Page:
Humanist thought for the day on Aithris na Maidne

July 14, 2016

This morning Humanist Society Scotland celebrant John Howieson delivered a ‘Smuain na Maidne’ (Thought for the Day) on the BBC Gaelic Radio station, Rèidio nan Gàidheal.

You can read the English translation, and the original Gaelic below. We will upload copies of the audio as soon as they are available.

This is part of a week-long series featuring John Howieson, you can access all of them here.

Thursday 14 July, 8.27am:

Good morning to you all!

As you may know, this week I’ve been speaking about humanism, trying to explain what it means, who we are, what we believe and what we do.  Yesterday I was speaking about the thousands of weddings that we do, and how personal they are, and I must admit that they’re always full of fun and happiness.

But we do other ceremonies too – funeral ceremonies.  They are also always personal.  When a family is grieving because someone has died it’s often very beneficial to those who have lost a loved one if someone listens to them.  They always say that this is a comfort to them.  And again when a celebrant is delivering a tribute, although the listeners may be grieving, the most important thing is to be celebrating the life of the person who is no longer with us, showing how he or she enriched the lives of others.  Often there will be tears and there will be laughter too, and both are important in a funeral just as they are important in life.  After one funeral which I did, the son of the deceased shook my hand and said, “My father would have enjoyed that.”

Our celebrants perform about  3000 funerals each year and so humanism brings comfort to many families.

Diardaoin 14 An t-Iuchar, 8.27am:

Madainn mhath dhuibh uile.

Mar a tha fios agaibhse, ‘s dòcha, an t-seachdain-sa, tha mi air a bhith a’ bruidhinn mu dheidhinn daonnaireachd, humanism sa Bheurla, is mi a’ feuchainn ri mìneachadh dè a tha e a’ ciallachadh, cò a th’ annainn, dè a tha sinn a’ creidsinn, agus dè a bhios sinn a’ dèanamh. An-dè, bha mi a-mach air na mìltean de phòsaidhean a tha sinn a’ dèanamh, agus cho pearsanta is a tha iad, agus feumaidh mi aideachadh gu bheil iad an-còmhnaidh làn de spòrs is toileachas.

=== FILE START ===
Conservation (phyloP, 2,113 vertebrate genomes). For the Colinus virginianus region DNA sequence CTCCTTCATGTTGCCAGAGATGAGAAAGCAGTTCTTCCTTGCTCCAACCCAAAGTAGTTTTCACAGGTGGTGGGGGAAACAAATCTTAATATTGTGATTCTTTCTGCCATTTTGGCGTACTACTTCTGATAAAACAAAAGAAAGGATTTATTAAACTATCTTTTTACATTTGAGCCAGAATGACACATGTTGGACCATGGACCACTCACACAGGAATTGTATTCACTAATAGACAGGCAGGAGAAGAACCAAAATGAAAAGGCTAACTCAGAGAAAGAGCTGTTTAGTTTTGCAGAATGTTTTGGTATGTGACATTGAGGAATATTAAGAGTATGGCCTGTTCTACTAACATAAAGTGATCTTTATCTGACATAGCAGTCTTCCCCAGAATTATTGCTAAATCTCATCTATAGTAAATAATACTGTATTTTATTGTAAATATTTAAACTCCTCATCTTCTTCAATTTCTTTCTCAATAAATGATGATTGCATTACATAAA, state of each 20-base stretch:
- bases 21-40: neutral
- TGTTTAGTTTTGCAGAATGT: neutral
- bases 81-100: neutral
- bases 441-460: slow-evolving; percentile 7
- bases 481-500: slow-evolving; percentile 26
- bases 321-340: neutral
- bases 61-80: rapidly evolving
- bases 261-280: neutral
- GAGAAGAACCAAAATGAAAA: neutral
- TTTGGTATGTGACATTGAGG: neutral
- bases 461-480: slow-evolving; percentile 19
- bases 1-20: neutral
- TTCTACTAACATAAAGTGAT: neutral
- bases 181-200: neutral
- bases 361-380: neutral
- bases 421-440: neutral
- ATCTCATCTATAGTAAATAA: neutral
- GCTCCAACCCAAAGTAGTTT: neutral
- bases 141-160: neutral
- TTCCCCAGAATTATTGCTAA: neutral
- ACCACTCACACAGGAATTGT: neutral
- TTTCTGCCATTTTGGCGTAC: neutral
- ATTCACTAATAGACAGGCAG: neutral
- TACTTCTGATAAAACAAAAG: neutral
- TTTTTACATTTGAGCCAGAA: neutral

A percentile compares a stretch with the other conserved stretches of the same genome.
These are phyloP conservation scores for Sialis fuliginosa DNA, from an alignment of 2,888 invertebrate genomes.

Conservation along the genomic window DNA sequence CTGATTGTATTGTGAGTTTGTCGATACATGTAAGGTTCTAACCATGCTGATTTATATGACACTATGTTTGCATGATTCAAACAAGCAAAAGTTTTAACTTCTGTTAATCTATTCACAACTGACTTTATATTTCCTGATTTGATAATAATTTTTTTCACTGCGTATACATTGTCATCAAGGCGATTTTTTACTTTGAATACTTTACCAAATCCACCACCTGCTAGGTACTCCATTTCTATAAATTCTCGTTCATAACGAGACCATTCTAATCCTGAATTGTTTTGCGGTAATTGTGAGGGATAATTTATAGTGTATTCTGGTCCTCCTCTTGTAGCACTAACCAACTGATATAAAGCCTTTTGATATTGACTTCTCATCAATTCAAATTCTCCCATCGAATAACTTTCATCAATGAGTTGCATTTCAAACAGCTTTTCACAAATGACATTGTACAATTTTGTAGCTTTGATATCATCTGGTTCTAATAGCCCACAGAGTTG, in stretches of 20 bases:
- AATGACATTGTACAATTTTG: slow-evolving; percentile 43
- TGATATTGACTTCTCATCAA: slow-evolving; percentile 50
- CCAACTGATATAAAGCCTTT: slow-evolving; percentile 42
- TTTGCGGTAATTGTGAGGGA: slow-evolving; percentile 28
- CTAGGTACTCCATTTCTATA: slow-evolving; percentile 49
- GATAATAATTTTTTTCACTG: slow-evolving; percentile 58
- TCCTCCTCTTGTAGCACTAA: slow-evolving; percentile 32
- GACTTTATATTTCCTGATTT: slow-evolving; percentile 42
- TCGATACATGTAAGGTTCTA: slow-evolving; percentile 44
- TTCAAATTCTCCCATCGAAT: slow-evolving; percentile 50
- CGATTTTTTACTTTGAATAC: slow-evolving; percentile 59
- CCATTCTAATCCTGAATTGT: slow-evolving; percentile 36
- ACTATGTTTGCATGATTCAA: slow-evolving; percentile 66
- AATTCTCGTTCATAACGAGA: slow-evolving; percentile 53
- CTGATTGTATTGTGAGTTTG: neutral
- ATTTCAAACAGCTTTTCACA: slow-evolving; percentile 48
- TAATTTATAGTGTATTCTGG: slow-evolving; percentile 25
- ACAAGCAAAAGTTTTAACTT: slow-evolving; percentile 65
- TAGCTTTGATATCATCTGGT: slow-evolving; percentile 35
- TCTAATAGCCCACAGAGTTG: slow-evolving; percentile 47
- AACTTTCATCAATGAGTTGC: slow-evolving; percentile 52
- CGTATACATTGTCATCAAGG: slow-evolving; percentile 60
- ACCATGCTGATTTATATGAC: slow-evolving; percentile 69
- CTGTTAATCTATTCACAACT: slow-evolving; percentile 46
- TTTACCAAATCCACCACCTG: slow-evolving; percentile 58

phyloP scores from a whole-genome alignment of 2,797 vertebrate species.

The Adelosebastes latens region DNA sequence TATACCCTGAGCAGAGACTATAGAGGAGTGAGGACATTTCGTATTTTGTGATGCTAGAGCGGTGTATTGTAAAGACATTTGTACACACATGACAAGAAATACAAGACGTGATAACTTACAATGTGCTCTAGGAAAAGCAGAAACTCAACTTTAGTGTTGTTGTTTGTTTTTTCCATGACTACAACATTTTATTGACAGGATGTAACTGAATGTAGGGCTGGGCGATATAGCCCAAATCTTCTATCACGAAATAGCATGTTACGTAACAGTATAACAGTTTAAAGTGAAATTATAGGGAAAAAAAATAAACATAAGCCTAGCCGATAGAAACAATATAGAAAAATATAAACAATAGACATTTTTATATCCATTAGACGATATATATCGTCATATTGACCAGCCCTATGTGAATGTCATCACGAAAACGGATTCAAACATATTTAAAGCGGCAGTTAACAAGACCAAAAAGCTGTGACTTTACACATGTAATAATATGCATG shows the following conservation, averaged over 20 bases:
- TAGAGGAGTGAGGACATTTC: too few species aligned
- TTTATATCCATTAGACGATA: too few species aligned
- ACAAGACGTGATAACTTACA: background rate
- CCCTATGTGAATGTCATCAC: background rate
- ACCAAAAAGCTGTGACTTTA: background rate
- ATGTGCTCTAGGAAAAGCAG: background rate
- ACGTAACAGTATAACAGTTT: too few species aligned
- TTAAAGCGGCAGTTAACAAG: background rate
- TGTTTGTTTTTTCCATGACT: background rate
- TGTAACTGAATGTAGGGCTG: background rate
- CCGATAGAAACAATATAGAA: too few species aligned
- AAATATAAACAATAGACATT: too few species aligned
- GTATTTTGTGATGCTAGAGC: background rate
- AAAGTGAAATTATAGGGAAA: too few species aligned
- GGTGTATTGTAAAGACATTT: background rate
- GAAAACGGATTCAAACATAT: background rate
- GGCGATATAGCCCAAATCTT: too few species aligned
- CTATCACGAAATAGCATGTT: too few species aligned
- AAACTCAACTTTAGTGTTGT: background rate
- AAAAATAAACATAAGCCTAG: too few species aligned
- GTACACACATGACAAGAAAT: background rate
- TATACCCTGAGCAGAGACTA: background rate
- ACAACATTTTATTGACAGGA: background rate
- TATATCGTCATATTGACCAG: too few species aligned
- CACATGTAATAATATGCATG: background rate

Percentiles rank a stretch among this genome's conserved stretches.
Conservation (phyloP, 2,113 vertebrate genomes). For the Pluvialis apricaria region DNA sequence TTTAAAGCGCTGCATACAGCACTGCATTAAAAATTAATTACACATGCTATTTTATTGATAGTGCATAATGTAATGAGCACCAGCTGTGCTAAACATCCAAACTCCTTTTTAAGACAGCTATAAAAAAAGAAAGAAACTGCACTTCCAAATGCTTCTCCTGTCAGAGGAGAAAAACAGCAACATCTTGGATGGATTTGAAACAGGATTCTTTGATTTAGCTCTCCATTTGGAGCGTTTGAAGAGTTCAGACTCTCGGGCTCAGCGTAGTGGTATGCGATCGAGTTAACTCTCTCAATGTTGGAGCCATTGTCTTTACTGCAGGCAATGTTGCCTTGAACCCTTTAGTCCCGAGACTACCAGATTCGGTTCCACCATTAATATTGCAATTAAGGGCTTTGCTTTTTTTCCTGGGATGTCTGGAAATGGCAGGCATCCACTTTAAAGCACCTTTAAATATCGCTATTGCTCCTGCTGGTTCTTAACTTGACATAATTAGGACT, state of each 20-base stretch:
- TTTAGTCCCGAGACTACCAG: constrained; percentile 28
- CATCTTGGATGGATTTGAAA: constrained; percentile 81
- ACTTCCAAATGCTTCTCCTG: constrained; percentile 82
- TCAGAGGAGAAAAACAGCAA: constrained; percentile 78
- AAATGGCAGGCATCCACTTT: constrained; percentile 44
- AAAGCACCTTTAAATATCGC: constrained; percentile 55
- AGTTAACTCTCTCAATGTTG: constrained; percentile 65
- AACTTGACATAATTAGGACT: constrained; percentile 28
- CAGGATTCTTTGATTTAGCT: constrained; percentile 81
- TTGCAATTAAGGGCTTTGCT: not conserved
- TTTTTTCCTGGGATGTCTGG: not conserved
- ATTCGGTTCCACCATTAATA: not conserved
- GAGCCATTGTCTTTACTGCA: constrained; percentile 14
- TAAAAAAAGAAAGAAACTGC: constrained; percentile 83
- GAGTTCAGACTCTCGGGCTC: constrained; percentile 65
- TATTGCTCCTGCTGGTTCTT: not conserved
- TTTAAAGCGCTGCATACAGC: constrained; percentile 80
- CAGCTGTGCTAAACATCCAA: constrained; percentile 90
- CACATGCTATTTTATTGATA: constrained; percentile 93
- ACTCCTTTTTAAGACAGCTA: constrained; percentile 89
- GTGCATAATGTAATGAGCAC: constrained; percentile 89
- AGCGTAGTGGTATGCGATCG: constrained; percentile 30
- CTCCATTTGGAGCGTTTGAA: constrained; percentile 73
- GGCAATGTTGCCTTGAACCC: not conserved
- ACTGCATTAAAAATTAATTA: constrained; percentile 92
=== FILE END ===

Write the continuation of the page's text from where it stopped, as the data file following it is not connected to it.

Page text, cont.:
Ach bidh sinn a’ dèanamh seirbheisean eile cuideachd – seirbheisean tiodhlacaidh. Bidh iadsan an-còmhnaidh pearsanta cuideachd. Nuair a bhios teaghlach air choreigin fo bhròn is cuideigin air caochladh, mar as trice ‘s e mòr-bhuannachd a th’ innte dhan fheadhainn a th’ air an cùis-gaoil a chall ma tha cuideigin ann a tha ag èisteachd riutha. Bidh iad an-còmhnaidh ag ràdh gum bi seo a’ toirt furtachd dhaibh. Agus a-rithist, nuair a bhios neach-fèille aig a’ mholadh, ged a bhios luchd-èisteachd fo bhròn, an rud as cudromaiche ‘s e a bhith a’ cuimhneachadh beatha an duine nach eil còmhla rinn tuilleadh, gus sealltainn mar a bhiodh e no i a’ cur beairteas ri beatha dhaoine eile. Mar as tric, bidh deòir ann, agus bidh gàire ann cuideachd, agus bidh an dà rud iomchaidh ann an tiodhlacadh, mar a tha iad cudromach ann am beatha. Às dèidh aon tiodhlacadh a rinn mise rug mac an neach a chaochail air làimh orm, agus thuirt e, “Bhiodh sin air còrdadh rim athair.”

Bidh ar luchd-feille a’ dèanamh mu trì mìle tiodhlacaidhean gach bliadhna, agus mar sin tha daonnaireachd a’ toirt furtachd do dh’iomadh teaghlach.

A-nis, là math dhuibh.

Latest Related Stories

A landscape photo of people in a garden talking at tables with food on them. The photo is taken at a picnic and play event at the Hidden Gardens behind Tramway, Glasgow during World Humanist Day 2023. Text infront reads "World Humanist Day small grants scheme."

Our World Humanist Day small grant scheme opens for 2024

Our World Humanist Day small grant scheme opens for 2024
Portrait photo of Tony who wears an aviator jacket and adjusts a brimmed hat (perhaps a panama or fedora type hat, with a feather in the band) while smiling at the camera. He wears glasses and a snood.

Humanist Society interview series: board member Tony Khan on claiming asylum and finding strength in adversity

Humanist Society interview series: board member Tony Khan on claiming asylum and finding strength in adversity
A selfie of Jennifer infront of a sunlit bay on the Scottish coast. She has blonde hair tied in a bun above her head and smiles at the camera.

Humanist Society interview series: Meet our new chair, Jennifer Buchan

Humanist Society interview series: Meet our new chair, Jennifer Buchan
A winding road running down a steep mountain side in dramatic loops, with ragged rocks rising up to the right of the image and a beautiful cloudy sunset in the sky above. Infront of the sky text reads "Where Next?"

The year ahead for humanism in Scotland

The year ahead for humanism in Scotland